A Tale of Two Boroughs: Bill de Blasio Rarely Visits Brooklyn GOP Strongholds

Mayor Bill de Blasio speaking at the Brooklyn Mela Parade celebrating Pakistan's independence. (Photo: NYC Mayor's Office)

Mayor Bill de Blasio speaking at the Brooklyn Mela parade celebrating Pakistan’s independence. (Photo: NYC Mayor’s Office)

Mayor Bill de Blasio pledged to eradicate the tale of two cities, but if his public schedule is any indication, he may be creating a tale of two boroughs.

The proud Democrat, openly disdainful of the right wing of American politics, has rarely held public events in neighborhoods that favored his Republican rival last fall, an Observer review of Mr. de Blasio’s public schedules show. Mr. de Blasio captured the mayoralty with the greatest landslide in a generation, but the few areas that supported Republican Joseph Lhota have not been lavished with attention.

Mr. de Blasio, a Brooklynite, held press conferences in Democratic strongholds like Williamsburg, Bushwick, Red Hook, Sunset Park, Bedford-Stuyvesant and East New York over the first seven and a half months of his administration. But along the southern swath of Brooklyn–in neighborhoods including Bay Ridge, Dyker Heights, Boro Park, Marine Park, Gerritsen Beach, Sheepshead Bay, Brighton Beach, Manhattan Beach, Mill Basin and Bergen Beach–Mr. de Blasio has not scheduled a public appearance since becoming mayor in January.

Mr. Lhota bested Mr. de Blasio in those southern Brooklyn neighborhoods, in some election districts winning as much as 80 percent of the vote. Citywide, Mr. Lhota was crushed, winning only 24 percent of the vote to Mr. de Blasio’s 73 percent.

Of the 10 Assembly Districts Mr. de Blasio lost to Mr. Lhota–he won a whopping 55–four rope in portions of southern Brooklyn. All are white majority districts.

“Last year during the mayoral primary he came out this way because he had support from the Bay Ridge Democrats. Since then, you haven’t seen much of him,” said Jerry Kassar, the chair of the Brooklyn Conservative Party and a Bay Ridge resident. “I just assume that in the early days of his administration, he’d spend time in places he felt his message would be endorsed rather than criticized.”

Mr. de Blasio has rolled out a major housing announcement in Fort Greene, held paid sick day-related events in Bushwick and Williamsburg and repeatedly visited the overwhelmingly Democratic central Brooklyn corridors that helped propel him to victory.

On Monday, he spoke at Wingate Park in Flatbush. Last Thursday, he was touting rising test scores in Bedford-Stuyvesant.

When Mr. de Blasio does venture to southern Brooklyn, he appears to prefer friendly territory. A de Blasio spokesman pointed out that he held a July press conference in Canarsie, though the neighborhood is dominated by minority voters who–as polling data confirms–favor Mr. de Blasio far more than white voters residing in other southern Brooklyn enclaves.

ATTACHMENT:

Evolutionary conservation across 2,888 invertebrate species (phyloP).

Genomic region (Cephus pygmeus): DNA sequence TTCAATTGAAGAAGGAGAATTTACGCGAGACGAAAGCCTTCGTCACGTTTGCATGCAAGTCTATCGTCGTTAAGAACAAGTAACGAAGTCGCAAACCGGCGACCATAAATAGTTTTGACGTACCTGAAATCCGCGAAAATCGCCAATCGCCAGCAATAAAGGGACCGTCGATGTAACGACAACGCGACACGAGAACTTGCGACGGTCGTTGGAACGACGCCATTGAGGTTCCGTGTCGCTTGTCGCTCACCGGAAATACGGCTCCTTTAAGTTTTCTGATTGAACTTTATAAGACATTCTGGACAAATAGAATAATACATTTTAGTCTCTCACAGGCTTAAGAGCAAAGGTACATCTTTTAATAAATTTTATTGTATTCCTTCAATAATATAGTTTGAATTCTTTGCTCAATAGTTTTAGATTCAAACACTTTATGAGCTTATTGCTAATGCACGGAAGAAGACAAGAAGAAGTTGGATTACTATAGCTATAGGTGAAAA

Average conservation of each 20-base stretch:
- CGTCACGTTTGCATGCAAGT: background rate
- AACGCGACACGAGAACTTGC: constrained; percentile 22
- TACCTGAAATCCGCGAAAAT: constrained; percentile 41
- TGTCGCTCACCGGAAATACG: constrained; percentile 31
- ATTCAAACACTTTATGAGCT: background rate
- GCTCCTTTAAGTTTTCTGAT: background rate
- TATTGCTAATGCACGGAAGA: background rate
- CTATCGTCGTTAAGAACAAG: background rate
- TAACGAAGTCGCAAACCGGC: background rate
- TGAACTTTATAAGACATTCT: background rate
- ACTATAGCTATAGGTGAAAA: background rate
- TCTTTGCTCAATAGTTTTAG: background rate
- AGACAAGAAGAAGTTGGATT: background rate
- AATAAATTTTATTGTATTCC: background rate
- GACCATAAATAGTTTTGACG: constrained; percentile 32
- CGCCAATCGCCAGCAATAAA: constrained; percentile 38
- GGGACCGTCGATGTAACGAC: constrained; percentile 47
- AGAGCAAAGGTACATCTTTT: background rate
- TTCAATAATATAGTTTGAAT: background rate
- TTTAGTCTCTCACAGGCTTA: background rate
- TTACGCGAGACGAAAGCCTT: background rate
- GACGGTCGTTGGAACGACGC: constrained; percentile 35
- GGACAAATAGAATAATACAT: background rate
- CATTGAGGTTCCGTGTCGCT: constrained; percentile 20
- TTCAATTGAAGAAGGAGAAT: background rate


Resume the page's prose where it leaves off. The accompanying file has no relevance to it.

This past Sunday, Mr. de Blasio attended a Pakistani independence parade in Coney Island, the first mayor to do so in 20 years, the de Blasio spokesman also noted. Coney Island, though, is still a safe haven for the mayor: residents reliably vote Democrat, unlike their neighbors in Brighton Beach and Sheepshead Bay, where “Democrats Destroy America” can be found scrawled on the wall of a Sheepshead Bay Road underpass. Beyond a fund-raiser and private meeting with the local State Senator, Simcha Felder, Mr. de Blasio has also entirely avoided Boro Park, the conservative Orthodox Jewish enclave.

“It’s natural for all politicians to reinforce their base. Of all the things that can happen in politics, conversion is the least likely to happen,” said Kenneth Sherrill, a professor emeritus of political science at Hunter College. “You don’t want to be yelled at when you get to these events.”

Not all southern Brooklynites–particularly Democrats–feel neglected, though.

“There’s no question this mayor and his team have their ears to the ground out here,” said Justin Brannan, the president of the Bay Ridge Democrats, a club that supported Mr. de Blasio last year. “I’ve yet to raise an issue they didn’t immediately respond to.”

Beyond Brooklyn, the pattern of GOP avoidance appears to hold. In Staten Island–the lone borough Mr. de Blasio lost–Mr. de Blasio has held several Hurricane Sandy-related events, but he never personally journeyed to the South Shore, the most conservative region of the island. Mr. de Blasio visited the left-leaning North Shore and more ideologically mixed Mid-Island area several times, while also meeting behind closed doors with Staten Island Democrats. (Mr. de Blasio has worked closely with Republican elected officials in Sandy-stricken areas.)

In Queens, Mr. de Blasio has not publicly visited Breezy Point, Howard Beach and Broad Channel since becoming mayor, areas dominated by white conservative voters. On the Upper East Side–a chunk of Manhattan that Mr. de Blasio could not capture in the primary or general elections–Mr. de Blasio, excepting his Gracie Mansion receptions, closed door meetings with elected officials and an impromptu visit after a January snow storm, has rarely been seen. Mr. Lhota won all of the Assembly Districts encompassing those neighborhoods.

But Mr. Lhota, mellowed from a bitter campaign against Mr. de Blasio, still thinks the new mayor is paying enough attention to the people beyond his Democratic base.

“You can only be in so many places at once,” Mr. Lhota told the Observer. “He should be about governance, not about politics.”